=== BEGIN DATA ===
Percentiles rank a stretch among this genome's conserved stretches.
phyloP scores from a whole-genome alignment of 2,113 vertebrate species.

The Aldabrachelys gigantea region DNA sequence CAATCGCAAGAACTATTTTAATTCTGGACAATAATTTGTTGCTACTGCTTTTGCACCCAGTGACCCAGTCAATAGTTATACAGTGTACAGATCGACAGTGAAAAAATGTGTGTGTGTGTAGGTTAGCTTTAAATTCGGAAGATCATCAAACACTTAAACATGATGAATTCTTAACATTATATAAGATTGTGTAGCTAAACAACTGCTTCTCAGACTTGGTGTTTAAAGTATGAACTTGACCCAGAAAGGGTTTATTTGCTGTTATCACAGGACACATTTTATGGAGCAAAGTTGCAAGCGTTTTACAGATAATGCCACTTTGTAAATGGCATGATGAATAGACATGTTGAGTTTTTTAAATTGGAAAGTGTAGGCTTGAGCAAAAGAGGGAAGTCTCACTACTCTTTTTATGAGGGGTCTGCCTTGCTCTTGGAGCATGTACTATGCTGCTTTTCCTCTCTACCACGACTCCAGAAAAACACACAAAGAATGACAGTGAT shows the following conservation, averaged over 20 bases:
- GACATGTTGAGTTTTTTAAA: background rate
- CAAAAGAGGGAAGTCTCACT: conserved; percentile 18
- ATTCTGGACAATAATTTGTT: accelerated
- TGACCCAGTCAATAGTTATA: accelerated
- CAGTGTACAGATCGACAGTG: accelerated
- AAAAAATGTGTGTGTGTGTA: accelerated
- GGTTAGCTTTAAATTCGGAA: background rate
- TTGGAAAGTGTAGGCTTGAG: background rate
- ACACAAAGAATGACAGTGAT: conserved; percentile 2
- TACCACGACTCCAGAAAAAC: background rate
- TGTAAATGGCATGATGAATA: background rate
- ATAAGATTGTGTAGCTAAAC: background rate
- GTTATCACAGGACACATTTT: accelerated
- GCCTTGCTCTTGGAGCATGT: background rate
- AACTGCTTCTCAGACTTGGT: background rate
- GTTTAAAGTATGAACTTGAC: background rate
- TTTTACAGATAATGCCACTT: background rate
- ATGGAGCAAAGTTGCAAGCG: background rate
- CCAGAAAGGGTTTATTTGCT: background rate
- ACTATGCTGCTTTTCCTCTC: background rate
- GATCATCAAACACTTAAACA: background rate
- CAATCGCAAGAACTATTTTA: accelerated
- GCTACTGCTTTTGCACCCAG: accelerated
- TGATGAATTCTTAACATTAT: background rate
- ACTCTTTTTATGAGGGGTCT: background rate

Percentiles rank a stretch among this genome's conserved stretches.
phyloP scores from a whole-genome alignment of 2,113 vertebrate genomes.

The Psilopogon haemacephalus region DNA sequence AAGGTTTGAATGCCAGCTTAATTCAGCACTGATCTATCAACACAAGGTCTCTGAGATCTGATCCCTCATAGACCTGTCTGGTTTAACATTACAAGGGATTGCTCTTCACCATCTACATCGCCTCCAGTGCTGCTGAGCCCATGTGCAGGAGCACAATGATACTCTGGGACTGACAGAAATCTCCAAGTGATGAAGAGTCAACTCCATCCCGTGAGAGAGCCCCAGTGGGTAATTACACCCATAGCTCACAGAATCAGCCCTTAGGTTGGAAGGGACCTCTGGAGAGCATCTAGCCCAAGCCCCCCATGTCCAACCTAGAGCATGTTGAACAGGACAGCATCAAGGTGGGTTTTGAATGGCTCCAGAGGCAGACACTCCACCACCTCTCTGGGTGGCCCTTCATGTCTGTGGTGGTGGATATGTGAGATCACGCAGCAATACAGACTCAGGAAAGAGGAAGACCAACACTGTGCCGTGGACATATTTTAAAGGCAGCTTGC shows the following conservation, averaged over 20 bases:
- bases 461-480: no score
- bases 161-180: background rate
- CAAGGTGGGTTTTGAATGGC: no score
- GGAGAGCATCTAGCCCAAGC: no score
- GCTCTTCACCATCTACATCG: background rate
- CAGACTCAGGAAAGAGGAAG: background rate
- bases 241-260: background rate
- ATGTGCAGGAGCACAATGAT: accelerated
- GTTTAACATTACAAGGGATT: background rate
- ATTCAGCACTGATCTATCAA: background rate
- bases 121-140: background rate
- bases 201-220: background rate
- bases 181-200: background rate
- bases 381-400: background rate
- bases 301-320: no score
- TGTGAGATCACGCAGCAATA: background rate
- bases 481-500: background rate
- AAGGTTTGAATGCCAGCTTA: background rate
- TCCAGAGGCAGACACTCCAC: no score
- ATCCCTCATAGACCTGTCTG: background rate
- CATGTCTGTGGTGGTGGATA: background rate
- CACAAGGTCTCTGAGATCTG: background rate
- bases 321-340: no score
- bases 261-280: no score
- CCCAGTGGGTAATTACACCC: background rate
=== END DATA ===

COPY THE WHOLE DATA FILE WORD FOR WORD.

Percentiles rank a stretch among this genome's conserved stretches.
phyloP scores from a whole-genome alignment of 2,113 vertebrate species.

The Aldabrachelys gigantea region DNA sequence CAATCGCAAGAACTATTTTAATTCTGGACAATAATTTGTTGCTACTGCTTTTGCACCCAGTGACCCAGTCAATAGTTATACAGTGTACAGATCGACAGTGAAAAAATGTGTGTGTGTGTAGGTTAGCTTTAAATTCGGAAGATCATCAAACACTTAAACATGATGAATTCTTAACATTATATAAGATTGTGTAGCTAAACAACTGCTTCTCAGACTTGGTGTTTAAAGTATGAACTTGACCCAGAAAGGGTTTATTTGCTGTTATCACAGGACACATTTTATGGAGCAAAGTTGCAAGCGTTTTACAGATAATGCCACTTTGTAAATGGCATGATGAATAGACATGTTGAGTTTTTTAAATTGGAAAGTGTAGGCTTGAGCAAAAGAGGGAAGTCTCACTACTCTTTTTATGAGGGGTCTGCCTTGCTCTTGGAGCATGTACTATGCTGCTTTTCCTCTCTACCACGACTCCAGAAAAACACACAAAGAATGACAGTGAT shows the following conservation, averaged over 20 bases:
- GACATGTTGAGTTTTTTAAA: background rate
- CAAAAGAGGGAAGTCTCACT: conserved; percentile 18
- ATTCTGGACAATAATTTGTT: accelerated
- TGACCCAGTCAATAGTTATA: accelerated
- CAGTGTACAGATCGACAGTG: accelerated
- AAAAAATGTGTGTGTGTGTA: accelerated
- GGTTAGCTTTAAATTCGGAA: background rate
- TTGGAAAGTGTAGGCTTGAG: background rate
- ACACAAAGAATGACAGTGAT: conserved; percentile 2
- TACCACGACTCCAGAAAAAC: background rate
- TGTAAATGGCATGATGAATA: background rate
- ATAAGATTGTGTAGCTAAAC: background rate
- GTTATCACAGGACACATTTT: accelerated
- GCCTTGCTCTTGGAGCATGT: background rate
- AACTGCTTCTCAGACTTGGT: background rate
- GTTTAAAGTATGAACTTGAC: background rate
- TTTTACAGATAATGCCACTT: background rate
- ATGGAGCAAAGTTGCAAGCG: background rate
- CCAGAAAGGGTTTATTTGCT: background rate
- ACTATGCTGCTTTTCCTCTC: background rate
- GATCATCAAACACTTAAACA: background rate
- CAATCGCAAGAACTATTTTA: accelerated
- GCTACTGCTTTTGCACCCAG: accelerated
- TGATGAATTCTTAACATTAT: background rate
- ACTCTTTTTATGAGGGGTCT: background rate

Percentiles rank a stretch among this genome's conserved stretches.
phyloP scores from a whole-genome alignment of 2,113 vertebrate genomes.

The Psilopogon haemacephalus region DNA sequence AAGGTTTGAATGCCAGCTTAATTCAGCACTGATCTATCAACACAAGGTCTCTGAGATCTGATCCCTCATAGACCTGTCTGGTTTAACATTACAAGGGATTGCTCTTCACCATCTACATCGCCTCCAGTGCTGCTGAGCCCATGTGCAGGAGCACAATGATACTCTGGGACTGACAGAAATCTCCAAGTGATGAAGAGTCAACTCCATCCCGTGAGAGAGCCCCAGTGGGTAATTACACCCATAGCTCACAGAATCAGCCCTTAGGTTGGAAGGGACCTCTGGAGAGCATCTAGCCCAAGCCCCCCATGTCCAACCTAGAGCATGTTGAACAGGACAGCATCAAGGTGGGTTTTGAATGGCTCCAGAGGCAGACACTCCACCACCTCTCTGGGTGGCCCTTCATGTCTGTGGTGGTGGATATGTGAGATCACGCAGCAATACAGACTCAGGAAAGAGGAAGACCAACACTGTGCCGTGGACATATTTTAAAGGCAGCTTGC shows the following conservation, averaged over 20 bases:
- bases 461-480: no score
- bases 161-180: background rate
- CAAGGTGGGTTTTGAATGGC: no score
- GGAGAGCATCTAGCCCAAGC: no score
- GCTCTTCACCATCTACATCG: background rate
- CAGACTCAGGAAAGAGGAAG: background rate
- bases 241-260: background rate
- ATGTGCAGGAGCACAATGAT: accelerated
- GTTTAACATTACAAGGGATT: background rate
- ATTCAGCACTGATCTATCAA: background rate
- bases 121-140: background rate
- bases 201-220: background rate
- bases 181-200: background rate
- bases 381-400: background rate
- bases 301-320: no score
- TGTGAGATCACGCAGCAATA: background rate
- bases 481-500: background rate
- AAGGTTTGAATGCCAGCTTA: background rate
- TCCAGAGGCAGACACTCCAC: no score
- ATCCCTCATAGACCTGTCTG: background rate
- CATGTCTGTGGTGGTGGATA: background rate
- CACAAGGTCTCTGAGATCTG: background rate
- bases 321-340: no score
- bases 261-280: no score
- CCCAGTGGGTAATTACACCC: background rate